As the official archivist of The Coca-Cola Company, one aspect of my job I love most is conducting oral histories to capture first-hand accounts of some of the events, milestones and innovations that have shaped the history of our brands and business. I recently got a request for more information on the creation of the Coca-Cola Freestyle fountain dispenser, and we really didn't have much material in our holdings.
Since hitting the market in 2009, Coca-Cola Freestyle has reinvented the fountain beverage experience by offering an unprecedented array of drink choices in a fun, interactive format. Freestyle uses "micro-dosing technology" to deliver more than 150 sparkling and still beverages on demand, including more than 70 low/no-calorie options and 90-plus caffeine-free selections. (My personal favorite: Coke Zero Cherry Vanilla.)
So when it came time to dig into the behind-the-scenes backstory of this groundbreaking innovation, the Freestyle team helped me schedule an interview with David Newman and Gregg Carpenter, two of the original members of the “team of six” engineers who labored for years to develop and perfect the Coca-Cola Freestyle platform.
Here's an edited version of our conversation:
You said there were six people on the original team. You two, plus who else?
Carpenter: I was sort of the system guy. David was electronics. Bob Hughes was pumping and metering. Larry Ziesel was nozzle, which is a really tricky piece. Art Rudick sort of handled a sister project, which looked at juice as a platform using similar technology. And Dave Harvey was a computer automated design (CAD) guy that would help us sort of put it all into practice. He would help consolidate the ideas and create the prototypes or concepts we would use to build these units. So, each person sort of brought a unique skill to the table.
Who at Coke said, 'We need a new piece of fountain equipment?' Where did it come from?
Carpenter: One afternoon, the conversation went like this, "You know, syrup is five-to-one, well, why? Is that the magic ratio? And what if we did it differently? And what might we be able to do if we break it up into more basic components and then reassemble them? Could we do some interesting things? If we break this up and concentrate it, take out the water, take out the sweetener, concentrate what's left, we could have a very small package… we could put them back together in novel ways. Maybe it's customization, maybe it's variety. Is this technically feasible?"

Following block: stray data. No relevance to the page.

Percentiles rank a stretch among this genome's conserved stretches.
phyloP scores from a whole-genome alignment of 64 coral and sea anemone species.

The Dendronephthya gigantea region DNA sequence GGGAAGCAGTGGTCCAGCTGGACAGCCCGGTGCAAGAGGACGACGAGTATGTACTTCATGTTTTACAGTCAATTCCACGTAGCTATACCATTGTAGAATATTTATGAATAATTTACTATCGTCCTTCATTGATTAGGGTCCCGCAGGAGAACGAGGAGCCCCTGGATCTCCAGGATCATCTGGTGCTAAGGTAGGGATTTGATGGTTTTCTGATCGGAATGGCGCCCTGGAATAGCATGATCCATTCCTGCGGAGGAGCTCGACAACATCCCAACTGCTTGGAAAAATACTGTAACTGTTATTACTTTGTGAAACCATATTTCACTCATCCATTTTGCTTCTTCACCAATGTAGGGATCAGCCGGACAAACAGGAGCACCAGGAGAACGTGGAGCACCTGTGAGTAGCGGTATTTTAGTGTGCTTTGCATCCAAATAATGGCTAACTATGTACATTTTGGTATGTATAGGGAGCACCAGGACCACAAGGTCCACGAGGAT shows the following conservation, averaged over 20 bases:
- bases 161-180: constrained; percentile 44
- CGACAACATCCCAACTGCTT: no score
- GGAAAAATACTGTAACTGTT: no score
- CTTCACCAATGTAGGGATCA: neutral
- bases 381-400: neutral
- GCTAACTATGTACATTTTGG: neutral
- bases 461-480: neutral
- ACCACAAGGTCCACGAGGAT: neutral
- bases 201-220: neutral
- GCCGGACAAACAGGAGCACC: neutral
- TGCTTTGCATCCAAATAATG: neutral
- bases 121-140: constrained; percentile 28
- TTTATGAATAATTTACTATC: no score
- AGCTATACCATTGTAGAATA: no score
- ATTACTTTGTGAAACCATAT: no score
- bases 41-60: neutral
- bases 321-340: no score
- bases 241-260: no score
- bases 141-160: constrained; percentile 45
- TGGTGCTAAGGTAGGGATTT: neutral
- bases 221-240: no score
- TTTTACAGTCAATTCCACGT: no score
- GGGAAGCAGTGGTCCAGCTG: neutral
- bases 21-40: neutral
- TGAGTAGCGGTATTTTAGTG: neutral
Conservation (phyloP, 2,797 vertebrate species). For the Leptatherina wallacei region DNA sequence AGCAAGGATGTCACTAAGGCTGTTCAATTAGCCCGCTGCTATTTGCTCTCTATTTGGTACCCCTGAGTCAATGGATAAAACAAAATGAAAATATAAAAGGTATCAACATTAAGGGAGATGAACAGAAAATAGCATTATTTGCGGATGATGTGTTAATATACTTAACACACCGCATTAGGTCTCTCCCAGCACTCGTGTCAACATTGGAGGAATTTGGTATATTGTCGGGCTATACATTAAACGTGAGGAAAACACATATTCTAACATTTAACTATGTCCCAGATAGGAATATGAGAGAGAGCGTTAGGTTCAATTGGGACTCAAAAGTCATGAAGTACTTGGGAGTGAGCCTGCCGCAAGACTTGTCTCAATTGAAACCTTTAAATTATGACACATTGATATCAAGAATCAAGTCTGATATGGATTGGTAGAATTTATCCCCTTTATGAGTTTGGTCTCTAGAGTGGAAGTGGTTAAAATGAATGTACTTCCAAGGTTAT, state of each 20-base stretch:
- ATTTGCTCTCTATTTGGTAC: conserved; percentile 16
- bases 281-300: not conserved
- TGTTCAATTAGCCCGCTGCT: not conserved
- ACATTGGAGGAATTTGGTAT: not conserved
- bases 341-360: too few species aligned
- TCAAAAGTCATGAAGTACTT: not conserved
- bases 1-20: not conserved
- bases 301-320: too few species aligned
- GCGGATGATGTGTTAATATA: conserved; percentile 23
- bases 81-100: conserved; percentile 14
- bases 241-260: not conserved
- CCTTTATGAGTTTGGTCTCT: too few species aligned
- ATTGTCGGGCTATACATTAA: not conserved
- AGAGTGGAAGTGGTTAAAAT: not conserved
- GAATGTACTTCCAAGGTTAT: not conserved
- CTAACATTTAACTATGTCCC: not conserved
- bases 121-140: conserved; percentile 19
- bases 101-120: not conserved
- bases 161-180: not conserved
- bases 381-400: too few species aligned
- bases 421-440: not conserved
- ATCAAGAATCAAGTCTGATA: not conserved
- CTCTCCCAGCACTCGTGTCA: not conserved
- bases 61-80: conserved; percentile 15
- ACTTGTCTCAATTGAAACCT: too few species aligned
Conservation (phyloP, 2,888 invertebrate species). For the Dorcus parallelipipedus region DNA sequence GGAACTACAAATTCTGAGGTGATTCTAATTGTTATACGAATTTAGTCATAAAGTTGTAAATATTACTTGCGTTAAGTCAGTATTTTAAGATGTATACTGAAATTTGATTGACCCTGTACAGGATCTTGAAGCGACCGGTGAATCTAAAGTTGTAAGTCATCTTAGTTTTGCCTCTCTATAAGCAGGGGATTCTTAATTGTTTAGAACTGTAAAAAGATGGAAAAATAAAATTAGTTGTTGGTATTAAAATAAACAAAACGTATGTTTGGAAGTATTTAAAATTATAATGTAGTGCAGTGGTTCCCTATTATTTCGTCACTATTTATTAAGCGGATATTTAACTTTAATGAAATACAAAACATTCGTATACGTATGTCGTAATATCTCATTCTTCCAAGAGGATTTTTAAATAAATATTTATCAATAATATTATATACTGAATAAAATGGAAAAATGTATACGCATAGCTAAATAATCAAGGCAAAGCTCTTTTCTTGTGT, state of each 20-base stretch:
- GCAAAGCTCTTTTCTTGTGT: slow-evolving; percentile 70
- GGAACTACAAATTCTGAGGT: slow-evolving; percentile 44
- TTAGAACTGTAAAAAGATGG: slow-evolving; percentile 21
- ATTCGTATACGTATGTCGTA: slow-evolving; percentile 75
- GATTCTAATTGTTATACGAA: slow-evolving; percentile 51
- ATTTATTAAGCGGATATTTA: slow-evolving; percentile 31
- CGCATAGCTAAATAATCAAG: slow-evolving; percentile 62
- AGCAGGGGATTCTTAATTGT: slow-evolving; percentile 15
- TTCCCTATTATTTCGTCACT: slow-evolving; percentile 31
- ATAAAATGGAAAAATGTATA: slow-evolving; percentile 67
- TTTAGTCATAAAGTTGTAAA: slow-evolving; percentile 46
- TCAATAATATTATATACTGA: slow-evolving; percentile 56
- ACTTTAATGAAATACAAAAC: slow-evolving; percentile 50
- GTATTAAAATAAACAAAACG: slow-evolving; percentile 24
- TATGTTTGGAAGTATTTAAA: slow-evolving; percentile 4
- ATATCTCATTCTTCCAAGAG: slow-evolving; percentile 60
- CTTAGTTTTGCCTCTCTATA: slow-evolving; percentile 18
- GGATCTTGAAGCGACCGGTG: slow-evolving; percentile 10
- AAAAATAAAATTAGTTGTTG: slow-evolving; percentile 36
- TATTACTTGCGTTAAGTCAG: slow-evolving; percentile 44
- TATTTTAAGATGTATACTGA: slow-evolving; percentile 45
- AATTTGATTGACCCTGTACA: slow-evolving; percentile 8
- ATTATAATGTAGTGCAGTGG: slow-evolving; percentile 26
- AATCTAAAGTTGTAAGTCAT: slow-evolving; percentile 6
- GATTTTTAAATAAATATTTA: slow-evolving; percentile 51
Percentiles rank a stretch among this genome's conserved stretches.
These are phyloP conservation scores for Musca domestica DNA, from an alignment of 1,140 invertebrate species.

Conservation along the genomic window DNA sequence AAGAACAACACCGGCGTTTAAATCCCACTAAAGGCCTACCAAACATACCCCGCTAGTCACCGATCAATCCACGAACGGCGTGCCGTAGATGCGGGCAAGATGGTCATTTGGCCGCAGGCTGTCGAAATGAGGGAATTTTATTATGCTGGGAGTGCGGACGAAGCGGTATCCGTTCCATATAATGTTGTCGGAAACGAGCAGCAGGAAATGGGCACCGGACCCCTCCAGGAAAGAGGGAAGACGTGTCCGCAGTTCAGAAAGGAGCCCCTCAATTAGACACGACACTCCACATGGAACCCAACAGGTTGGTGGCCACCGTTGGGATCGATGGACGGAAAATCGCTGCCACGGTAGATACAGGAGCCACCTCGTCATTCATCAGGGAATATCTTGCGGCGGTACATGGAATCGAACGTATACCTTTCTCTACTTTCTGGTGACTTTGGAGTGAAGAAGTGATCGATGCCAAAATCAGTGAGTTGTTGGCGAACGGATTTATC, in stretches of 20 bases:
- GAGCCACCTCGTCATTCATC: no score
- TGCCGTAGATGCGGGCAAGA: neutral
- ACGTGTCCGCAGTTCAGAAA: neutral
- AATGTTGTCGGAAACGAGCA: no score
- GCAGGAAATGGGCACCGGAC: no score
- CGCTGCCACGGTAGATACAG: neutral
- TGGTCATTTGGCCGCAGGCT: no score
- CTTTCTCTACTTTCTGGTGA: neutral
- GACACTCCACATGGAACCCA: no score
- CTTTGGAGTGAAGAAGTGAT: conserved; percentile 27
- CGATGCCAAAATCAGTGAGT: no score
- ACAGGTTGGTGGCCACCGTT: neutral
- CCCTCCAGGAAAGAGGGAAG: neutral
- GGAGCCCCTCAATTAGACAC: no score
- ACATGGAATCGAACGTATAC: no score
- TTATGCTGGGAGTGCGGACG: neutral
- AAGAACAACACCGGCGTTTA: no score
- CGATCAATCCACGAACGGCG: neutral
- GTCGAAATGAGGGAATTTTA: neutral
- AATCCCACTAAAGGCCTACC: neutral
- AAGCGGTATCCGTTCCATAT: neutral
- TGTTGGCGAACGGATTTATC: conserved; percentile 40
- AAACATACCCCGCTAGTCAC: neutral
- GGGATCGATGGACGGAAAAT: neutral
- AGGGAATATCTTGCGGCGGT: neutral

We were a long ways from there to Freestyle, but that was the start.
Newman: On an early prototype the feedback was, "We need to give the consumer more choices." And then we would go away for a few months and come back. We were trying to give more choices. And then it was said, "No, no, no, you guys don't get it... hundreds of choices." And it's like, "Hundreds of choices?" And then that led to the splitting it out, right.
Carpenter: We looked at some novel technology, because handling small volumes is a little bit tricky. What we found in the early days is there is technology for really high-flow stuff... microfluidics were starting to become a thing. But in the fluidic range we were interested in, there wasn’t a lot of technology. It's a weird sort of in-between... where medical operated. When you think about, IVs or all these different flow rates of fluids of different viscosities, we had a share commonality with some work that was happening in the medical space.
Carpenter: And at the time, we brought in Dean Kamen, who came to the table with a whole bunch of ideas. We went through a systematic assessment of the pumping technology. And, ironically, where we landed was on a pump from a Coca-Cola coffee project we did.
Newman: Far Coast, yeah. We redesigned it. Bob Hughes designed it. It's the heart of the system, that little pump.
Carpenter: And the idea was not just to match our current quality, but to deliver the best-quality fountain beverage achievable, so we were really pushing the envelope on the precision piece.
Newman: These are high concentrate ingredients. So think about the error on a drop of lime or a drop of vanilla. That's really the challenge.
Newman: How do you get that accurate, whether it's a drink this big or that big, to get it at the exact (ratio) so it tastes like a lime Diet Coke or whatever.
So, it sounds like all the elements were coming together and they meet in a prototype?